Devoted teacher Hoffmann studied brain’s neuron connections
A respected neuropharmacologist and a revered teacher, Philip C. Hoffmann, Professor Emeritus in Neurobiology, Pharmacology and Physiology, died Friday, July 21, at the University’s Bernard Mitchell Hospital. Hoffmann, who had been battling prostate cancer, was 70.
In collaboration with colleagues Alfred Heller and Beatrice Garber, Hoffmann spent more than two decades studying how the nerve cells that communicate via the chemical messenger dopamine connect with one another in the developing brain. The three scientists assembled small aggregates of nerve cells, known informally as “mini-brains,” and used them to study how specific groups of neurons in the brain find each other and establish connections. They subsequently used these clusters of neurons to study how various drugs of abuse, such as methamphetamine, could disrupt that process and damage those connections.
Hoffmann also was known as a devoted teacher and taught the basic pharmacology course to second-year medical students for 30 years.
“He was a fantastic person,” said Heller, Professor in Neurobiology, Pharmacology and Physiology. “He was respected for his broad knowledge and his theoretical approach to the science, but he also was known as an outstanding teacher. He was totally open to his students, and he spent an enormous amount of time preparing for each class.”
“Philip was a splendid person,” said Eugene Goldwasser, the Alice Hogge and Arthur A. Baer Professor Emeritus of Biochemistry & Molecular Biology. “He began his career as a creative and meticulous researcher, but he became more and more involved in teaching, to which he was absolutely devoted. He never shortchanged his students, and many of them kept in contact with him for years after they had finished his class and moved on to other institutions.”
Hoffmann was born June 18, 1936, in Evanston, Ill. His father was a naval engineer, and the family moved often while he was growing up. He attended high school in Utah and South Carolina before enrolling in 1953 at the University, where he spent most of his career.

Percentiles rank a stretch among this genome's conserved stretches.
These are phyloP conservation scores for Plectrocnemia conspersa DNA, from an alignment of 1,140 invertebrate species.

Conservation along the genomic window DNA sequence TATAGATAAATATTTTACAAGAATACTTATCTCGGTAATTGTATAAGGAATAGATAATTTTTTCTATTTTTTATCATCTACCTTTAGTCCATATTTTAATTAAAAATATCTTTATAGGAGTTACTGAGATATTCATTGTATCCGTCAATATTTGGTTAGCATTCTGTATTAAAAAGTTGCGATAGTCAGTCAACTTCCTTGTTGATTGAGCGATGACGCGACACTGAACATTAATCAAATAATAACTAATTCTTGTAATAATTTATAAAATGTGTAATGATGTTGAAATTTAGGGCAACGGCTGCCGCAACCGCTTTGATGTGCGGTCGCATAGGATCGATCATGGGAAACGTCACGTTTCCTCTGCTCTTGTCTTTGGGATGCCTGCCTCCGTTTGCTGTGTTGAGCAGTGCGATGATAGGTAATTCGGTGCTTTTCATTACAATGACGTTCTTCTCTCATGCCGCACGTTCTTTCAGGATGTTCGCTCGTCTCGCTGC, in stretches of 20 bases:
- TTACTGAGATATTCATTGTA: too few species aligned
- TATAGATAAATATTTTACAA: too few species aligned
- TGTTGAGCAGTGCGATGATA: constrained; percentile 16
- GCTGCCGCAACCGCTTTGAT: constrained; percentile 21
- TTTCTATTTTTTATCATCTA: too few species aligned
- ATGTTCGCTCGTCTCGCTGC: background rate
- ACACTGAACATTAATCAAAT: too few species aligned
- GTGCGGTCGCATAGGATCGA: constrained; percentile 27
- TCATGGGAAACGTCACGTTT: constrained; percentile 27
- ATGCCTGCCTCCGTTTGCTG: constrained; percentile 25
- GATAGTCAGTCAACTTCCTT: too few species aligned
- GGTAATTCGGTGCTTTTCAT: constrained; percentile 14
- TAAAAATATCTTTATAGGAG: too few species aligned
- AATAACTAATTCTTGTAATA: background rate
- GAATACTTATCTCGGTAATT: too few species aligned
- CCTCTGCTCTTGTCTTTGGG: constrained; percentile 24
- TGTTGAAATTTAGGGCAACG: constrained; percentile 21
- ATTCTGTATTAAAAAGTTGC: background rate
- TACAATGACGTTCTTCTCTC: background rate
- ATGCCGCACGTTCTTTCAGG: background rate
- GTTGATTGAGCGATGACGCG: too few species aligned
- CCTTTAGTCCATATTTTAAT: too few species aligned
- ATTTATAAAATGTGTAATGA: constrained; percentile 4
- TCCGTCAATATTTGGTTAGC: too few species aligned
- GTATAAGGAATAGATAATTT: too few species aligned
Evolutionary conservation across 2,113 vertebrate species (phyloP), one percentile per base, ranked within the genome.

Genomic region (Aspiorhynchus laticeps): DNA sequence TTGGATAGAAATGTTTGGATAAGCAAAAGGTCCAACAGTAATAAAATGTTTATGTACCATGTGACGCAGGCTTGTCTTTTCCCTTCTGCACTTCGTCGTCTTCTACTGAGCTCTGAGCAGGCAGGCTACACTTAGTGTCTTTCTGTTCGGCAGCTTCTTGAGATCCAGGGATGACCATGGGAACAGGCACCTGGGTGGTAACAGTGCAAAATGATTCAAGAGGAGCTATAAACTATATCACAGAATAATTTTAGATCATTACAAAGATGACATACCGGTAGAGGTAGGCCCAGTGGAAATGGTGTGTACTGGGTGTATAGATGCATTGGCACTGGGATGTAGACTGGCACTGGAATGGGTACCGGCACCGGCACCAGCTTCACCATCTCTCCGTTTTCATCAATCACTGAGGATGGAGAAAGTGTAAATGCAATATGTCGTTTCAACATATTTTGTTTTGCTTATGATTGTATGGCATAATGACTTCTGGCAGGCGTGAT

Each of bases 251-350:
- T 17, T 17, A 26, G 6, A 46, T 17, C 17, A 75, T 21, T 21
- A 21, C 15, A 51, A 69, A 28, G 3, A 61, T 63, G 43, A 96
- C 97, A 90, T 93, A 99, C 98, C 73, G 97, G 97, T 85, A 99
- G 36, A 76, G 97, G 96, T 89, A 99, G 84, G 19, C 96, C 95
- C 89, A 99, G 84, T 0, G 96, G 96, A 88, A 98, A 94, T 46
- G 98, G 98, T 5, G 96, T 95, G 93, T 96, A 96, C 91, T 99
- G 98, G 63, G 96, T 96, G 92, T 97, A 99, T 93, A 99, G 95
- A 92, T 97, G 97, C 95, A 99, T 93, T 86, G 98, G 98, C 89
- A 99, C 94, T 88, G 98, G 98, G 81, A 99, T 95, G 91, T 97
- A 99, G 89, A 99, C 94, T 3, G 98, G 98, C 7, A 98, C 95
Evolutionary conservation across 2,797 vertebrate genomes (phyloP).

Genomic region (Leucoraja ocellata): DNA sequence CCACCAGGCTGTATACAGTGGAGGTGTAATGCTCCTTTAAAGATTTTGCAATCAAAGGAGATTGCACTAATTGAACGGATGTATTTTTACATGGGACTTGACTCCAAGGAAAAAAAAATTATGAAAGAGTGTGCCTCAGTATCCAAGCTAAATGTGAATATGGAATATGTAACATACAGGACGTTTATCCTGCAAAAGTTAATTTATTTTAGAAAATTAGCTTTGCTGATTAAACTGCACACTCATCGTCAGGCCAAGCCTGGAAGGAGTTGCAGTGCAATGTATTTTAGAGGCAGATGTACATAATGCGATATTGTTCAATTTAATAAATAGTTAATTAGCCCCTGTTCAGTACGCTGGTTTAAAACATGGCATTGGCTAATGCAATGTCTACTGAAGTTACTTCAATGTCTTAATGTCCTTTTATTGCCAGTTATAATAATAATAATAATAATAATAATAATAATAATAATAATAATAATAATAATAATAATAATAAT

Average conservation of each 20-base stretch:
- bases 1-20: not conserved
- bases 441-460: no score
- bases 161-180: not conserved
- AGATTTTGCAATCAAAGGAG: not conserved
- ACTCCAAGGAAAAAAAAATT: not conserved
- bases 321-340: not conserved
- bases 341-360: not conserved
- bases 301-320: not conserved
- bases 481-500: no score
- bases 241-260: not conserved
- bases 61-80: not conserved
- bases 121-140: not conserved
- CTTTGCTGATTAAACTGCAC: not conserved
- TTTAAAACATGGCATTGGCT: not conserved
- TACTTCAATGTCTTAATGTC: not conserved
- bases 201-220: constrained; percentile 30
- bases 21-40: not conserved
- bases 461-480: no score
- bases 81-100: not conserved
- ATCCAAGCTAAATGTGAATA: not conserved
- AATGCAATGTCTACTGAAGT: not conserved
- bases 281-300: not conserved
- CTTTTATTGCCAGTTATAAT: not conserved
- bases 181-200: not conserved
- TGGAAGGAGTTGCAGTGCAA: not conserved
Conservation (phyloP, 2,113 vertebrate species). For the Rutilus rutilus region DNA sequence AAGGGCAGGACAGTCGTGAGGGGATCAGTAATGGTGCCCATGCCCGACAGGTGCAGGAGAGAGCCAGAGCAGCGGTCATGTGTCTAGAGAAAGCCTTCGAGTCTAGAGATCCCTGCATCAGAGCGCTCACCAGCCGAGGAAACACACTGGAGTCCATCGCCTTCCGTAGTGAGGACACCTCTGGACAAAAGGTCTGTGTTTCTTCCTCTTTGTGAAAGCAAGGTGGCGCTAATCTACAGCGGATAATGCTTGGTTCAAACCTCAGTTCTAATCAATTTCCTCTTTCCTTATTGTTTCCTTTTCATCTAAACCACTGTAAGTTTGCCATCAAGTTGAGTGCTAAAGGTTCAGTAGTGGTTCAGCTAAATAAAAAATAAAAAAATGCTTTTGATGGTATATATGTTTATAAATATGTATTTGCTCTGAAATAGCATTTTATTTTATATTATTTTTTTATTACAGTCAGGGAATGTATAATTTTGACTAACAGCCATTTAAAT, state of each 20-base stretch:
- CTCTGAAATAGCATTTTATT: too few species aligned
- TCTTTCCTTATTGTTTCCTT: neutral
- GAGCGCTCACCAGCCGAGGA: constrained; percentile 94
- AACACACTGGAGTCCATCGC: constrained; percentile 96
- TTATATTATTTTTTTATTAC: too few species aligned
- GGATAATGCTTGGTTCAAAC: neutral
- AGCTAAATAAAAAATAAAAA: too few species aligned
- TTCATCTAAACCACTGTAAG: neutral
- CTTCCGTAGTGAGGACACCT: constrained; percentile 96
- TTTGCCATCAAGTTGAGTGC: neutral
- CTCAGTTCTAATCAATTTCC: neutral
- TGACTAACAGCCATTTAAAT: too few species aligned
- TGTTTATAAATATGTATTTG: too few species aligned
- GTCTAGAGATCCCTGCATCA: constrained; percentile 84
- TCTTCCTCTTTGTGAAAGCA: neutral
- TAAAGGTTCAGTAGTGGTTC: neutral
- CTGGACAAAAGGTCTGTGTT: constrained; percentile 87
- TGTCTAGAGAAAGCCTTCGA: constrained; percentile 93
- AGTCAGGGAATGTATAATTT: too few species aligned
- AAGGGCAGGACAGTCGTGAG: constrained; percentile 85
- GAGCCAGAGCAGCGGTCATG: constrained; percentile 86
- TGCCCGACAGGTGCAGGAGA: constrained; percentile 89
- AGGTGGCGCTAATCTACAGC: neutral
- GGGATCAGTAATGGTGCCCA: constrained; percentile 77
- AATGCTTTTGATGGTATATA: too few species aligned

He completed a B.S. in 1957, spent one year in graduate study at the University of California, Berkeley, then returned to Chicago, where he earned his Ph.D. in pharmacology in 1962. After a year of post-doctoral research in Germany and Sweden, he joined the faculty at Chicago in 1963 as an Instructor in Pharmacology.
Hoffmann rose steadily, becoming an Assistant Professor in 1966, an Associate Professor in 1971 and a Professor in 1980. He took on additional teaching and administrative duties, serving as a senior adviser, and later a collegiate master, for teaching biological sciences to undergraduate students. He received a Llewellyn John and Harriet Manchester Quantrell Award for Excellence in Undergraduate Teaching in 1971, the basic science teaching award from the Pritzker School of Medicine in 1977, 1982 and 1984, and the Amoco Foundation award in 1994 for distinguished contributions to undergraduate teaching.
One of his undergraduate students, Guy Le Breton, was inspired to concentrate in pharmacology after taking Hoffmann’s course. “Chicago was one of only two universities that granted bachelor’s degrees in pharmacology,” Le Breton said. Later he worked in Hoffmann’s lab and returned to graduate school at Chicago, where he got his Ph.D. “Phil stuck his neck out for me. He was like a surrogate father. When my son Phillip was born, of course I had him in mind when we chose the name.” Le Breton is now a professor of pharmacology at the University of Illinois at Chicago.
After retirement, Hoffmann continued to teach in the part-time Master of Liberal Arts Program, where his classes focused on the social and political implications of pharmacology. In 2002, he received the University’s Gold Key Award for service to the Biological Sciences Division and the University.
Despite his considerable teaching load, Hoffmann remained active in the laboratory, publishing more than 50 journal articles. He served for many years on the editorial board of the Journal of Pharmacology and Experimental Therapeutics as well as on pharmacology and biomedical sciences study sections for the National Institutes of Health.
Hoffmann also was a lifelong devotee and supporter of opera, theater, music and architecture, not to mention history and baseball. “In our household, he was the go-to guy for all the sports and history crossword puzzle clues,” said Chris Lonn, Hoffmann’s partner of 34 years, with whom he spent much of his retirement at their Michigan summer home and traveling with the Chicago Architecture Foundation.
In addition to his partner Lonn, his brother Bob Hoffmann of Bethesda, Md., survives him.
A memorial service is being planned for Tuesday, October 3, at 3 p.m. in the Donnelly Biological Sciences Learning Center, 947 E. 57th St., Room 109/115.
A reception will follow.